Company: Angiodynamics, Inc.
Subject: Medical Device Reporting/Misbranded
Issuer: Center for Devices and Radiological Health
Issued: Jan. 21, 2011 Closed:
Not Issued
Source ucm242346 Archive Code:

Angiodynamics, Inc. 1/21/11

Department of Health and Human Services

Public Health Service
Food and Drug Administration

10903 New Hampshire Avenue
Silver Spring, MD 20993

JAN 21 2011


VIA United Parcel Service

Jan Keltjens
President and Chief Executive Officer
Angiodynamics, Incorporated
14 Plaza Drive
Latham, New York 12110

Re: NanoKnife/Oncobionic System
Refer to: CON1017413

Dear Mr. Keltjens:

The Food and Drug Administration (FDA) has learned that your firm is marketing the NanoKnife/Oncobionic System (NanoKnife) device in the United States (U.S.) without the required marketing clearance or approval, in violation of the Federal Food, Drug and Cosmetic Act (the Act). The product is a device within the meaning of section 201(h) of the Act, 21 U.S.C. § 321(h), because it is intended for use in the diagnosis of disease or other conditions or in the cure, mitigation, treatment, or prevention of disease, or is intended to affect the structure or function of the body.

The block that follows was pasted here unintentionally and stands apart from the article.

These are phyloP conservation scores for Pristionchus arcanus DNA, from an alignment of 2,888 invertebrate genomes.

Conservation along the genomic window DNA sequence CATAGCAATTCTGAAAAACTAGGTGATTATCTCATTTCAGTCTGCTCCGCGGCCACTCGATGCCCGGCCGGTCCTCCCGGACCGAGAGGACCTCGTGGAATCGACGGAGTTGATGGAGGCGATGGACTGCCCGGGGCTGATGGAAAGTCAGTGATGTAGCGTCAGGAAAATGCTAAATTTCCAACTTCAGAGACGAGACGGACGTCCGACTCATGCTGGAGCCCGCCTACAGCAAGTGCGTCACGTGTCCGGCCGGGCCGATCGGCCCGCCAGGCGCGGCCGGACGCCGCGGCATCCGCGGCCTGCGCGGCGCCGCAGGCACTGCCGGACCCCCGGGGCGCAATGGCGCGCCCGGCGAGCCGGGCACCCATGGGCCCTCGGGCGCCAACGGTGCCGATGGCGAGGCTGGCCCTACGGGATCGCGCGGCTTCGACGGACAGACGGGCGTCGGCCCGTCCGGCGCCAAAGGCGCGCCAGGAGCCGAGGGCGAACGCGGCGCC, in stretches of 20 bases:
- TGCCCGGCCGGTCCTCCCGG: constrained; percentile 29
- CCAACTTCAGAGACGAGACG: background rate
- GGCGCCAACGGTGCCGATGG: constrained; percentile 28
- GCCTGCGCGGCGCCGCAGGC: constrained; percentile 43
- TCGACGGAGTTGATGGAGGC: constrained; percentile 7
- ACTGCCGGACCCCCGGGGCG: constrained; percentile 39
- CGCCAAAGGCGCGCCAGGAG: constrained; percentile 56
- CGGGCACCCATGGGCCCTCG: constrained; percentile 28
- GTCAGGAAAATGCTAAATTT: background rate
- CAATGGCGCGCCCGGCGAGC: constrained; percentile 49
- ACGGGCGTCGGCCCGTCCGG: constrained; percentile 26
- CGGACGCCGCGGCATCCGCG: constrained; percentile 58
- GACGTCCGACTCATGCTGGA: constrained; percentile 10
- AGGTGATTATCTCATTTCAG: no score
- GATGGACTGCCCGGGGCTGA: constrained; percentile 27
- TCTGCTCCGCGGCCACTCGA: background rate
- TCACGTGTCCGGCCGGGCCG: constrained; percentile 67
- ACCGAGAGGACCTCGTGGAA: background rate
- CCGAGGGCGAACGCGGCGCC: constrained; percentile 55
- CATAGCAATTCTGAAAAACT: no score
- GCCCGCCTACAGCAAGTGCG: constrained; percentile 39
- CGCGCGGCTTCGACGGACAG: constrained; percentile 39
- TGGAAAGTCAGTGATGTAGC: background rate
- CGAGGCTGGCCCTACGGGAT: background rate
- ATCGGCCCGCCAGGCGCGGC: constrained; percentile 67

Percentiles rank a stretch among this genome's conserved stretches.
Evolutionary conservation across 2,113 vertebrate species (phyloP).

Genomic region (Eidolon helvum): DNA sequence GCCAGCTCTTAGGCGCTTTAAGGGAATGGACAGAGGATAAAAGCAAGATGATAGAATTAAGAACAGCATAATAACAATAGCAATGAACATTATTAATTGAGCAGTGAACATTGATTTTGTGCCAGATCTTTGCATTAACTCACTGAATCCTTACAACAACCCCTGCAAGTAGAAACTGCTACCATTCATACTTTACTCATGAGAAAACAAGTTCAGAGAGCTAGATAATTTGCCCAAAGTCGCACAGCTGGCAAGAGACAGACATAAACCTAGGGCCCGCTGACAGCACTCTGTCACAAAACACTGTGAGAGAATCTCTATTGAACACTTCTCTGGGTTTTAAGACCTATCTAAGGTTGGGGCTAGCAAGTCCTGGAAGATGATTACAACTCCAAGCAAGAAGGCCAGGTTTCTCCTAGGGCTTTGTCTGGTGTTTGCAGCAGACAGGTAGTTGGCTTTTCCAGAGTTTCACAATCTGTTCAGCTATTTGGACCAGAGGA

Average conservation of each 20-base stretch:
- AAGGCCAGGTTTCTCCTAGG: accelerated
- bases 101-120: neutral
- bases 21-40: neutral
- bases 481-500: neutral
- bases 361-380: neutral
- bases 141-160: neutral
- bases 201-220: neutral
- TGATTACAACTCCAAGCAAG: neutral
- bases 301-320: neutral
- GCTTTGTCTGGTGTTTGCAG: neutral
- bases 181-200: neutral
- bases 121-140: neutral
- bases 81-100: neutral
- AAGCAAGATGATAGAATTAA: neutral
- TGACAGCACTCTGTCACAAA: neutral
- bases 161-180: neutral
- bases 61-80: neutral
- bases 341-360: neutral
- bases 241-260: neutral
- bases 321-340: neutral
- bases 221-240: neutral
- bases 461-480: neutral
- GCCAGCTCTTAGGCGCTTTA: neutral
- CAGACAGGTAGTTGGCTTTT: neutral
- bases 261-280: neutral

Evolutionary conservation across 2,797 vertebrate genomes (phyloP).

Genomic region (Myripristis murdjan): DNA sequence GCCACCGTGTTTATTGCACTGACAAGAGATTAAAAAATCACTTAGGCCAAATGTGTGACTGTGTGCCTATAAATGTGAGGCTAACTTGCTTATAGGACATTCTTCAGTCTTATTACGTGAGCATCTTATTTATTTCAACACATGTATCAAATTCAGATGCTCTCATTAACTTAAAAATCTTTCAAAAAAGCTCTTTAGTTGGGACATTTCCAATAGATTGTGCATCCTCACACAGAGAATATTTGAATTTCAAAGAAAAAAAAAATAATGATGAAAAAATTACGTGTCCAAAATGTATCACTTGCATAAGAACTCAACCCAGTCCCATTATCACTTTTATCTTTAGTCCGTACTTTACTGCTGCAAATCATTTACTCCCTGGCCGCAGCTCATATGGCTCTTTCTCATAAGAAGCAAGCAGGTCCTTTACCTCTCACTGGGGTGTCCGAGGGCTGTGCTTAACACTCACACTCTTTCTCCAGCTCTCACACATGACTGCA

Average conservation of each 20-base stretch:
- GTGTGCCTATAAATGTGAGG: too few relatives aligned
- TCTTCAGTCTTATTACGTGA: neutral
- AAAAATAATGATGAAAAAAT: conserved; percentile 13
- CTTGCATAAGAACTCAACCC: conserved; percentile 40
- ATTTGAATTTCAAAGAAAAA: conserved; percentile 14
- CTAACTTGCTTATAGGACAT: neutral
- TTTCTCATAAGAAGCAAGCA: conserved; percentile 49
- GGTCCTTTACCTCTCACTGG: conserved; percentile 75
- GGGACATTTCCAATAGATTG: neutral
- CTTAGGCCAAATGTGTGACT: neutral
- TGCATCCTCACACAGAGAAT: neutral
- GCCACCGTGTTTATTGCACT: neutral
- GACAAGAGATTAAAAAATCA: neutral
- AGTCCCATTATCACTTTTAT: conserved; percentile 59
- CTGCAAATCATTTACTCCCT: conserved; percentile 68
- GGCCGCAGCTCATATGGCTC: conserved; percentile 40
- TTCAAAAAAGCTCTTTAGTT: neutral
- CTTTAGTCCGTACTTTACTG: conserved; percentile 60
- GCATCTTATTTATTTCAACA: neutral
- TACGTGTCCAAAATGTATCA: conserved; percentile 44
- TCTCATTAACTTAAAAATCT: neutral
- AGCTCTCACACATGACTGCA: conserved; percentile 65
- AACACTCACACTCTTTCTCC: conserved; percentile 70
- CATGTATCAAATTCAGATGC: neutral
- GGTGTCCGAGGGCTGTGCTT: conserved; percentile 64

Your firm has obtained the following 510(k) clearances for this device, each of which is indicated “for surgical ablation of soft tissue”: the Oncobionic System (K080376), the Oncobionic System with 6 probe output (K080202), and the Oncobionic Bipolar Electrode (K080287), which “is intended to be used only with the Oncobionic System.”

The Office of Compliance (OC) in the Center for Devices and Radiological Health (CDRH) reviewed your website at for the NanoKnife device on January 4, 2010. Although the NanoKnife is not cleared for the treatment of any specific disease or condition, on your website under the “Products” link there is an option to select “Oncology/Surgery,” which leads the reader to information regarding the NanoKnife. The webpage for the NanoKnife contains a link to a promotional brochure that includes the following testimonial from a physician whose identified specialty is general oncologic surgery:

“NanoKnife IRE therapy is a novel ablative modality which may allow us to treat patients who we could not otherwise treat, such as patients with locally advanced disease which is unresectable due to location. As a surgeon, I see value in utilizing IRE as an adjunct to surgery to widen my field of treatment at or near critical structures to increase resectability and/or accentuate margin.”

On the same page of the promotional brochure there is another testimonial by a physician whose identified specialty is vascular interventional radiology, which states: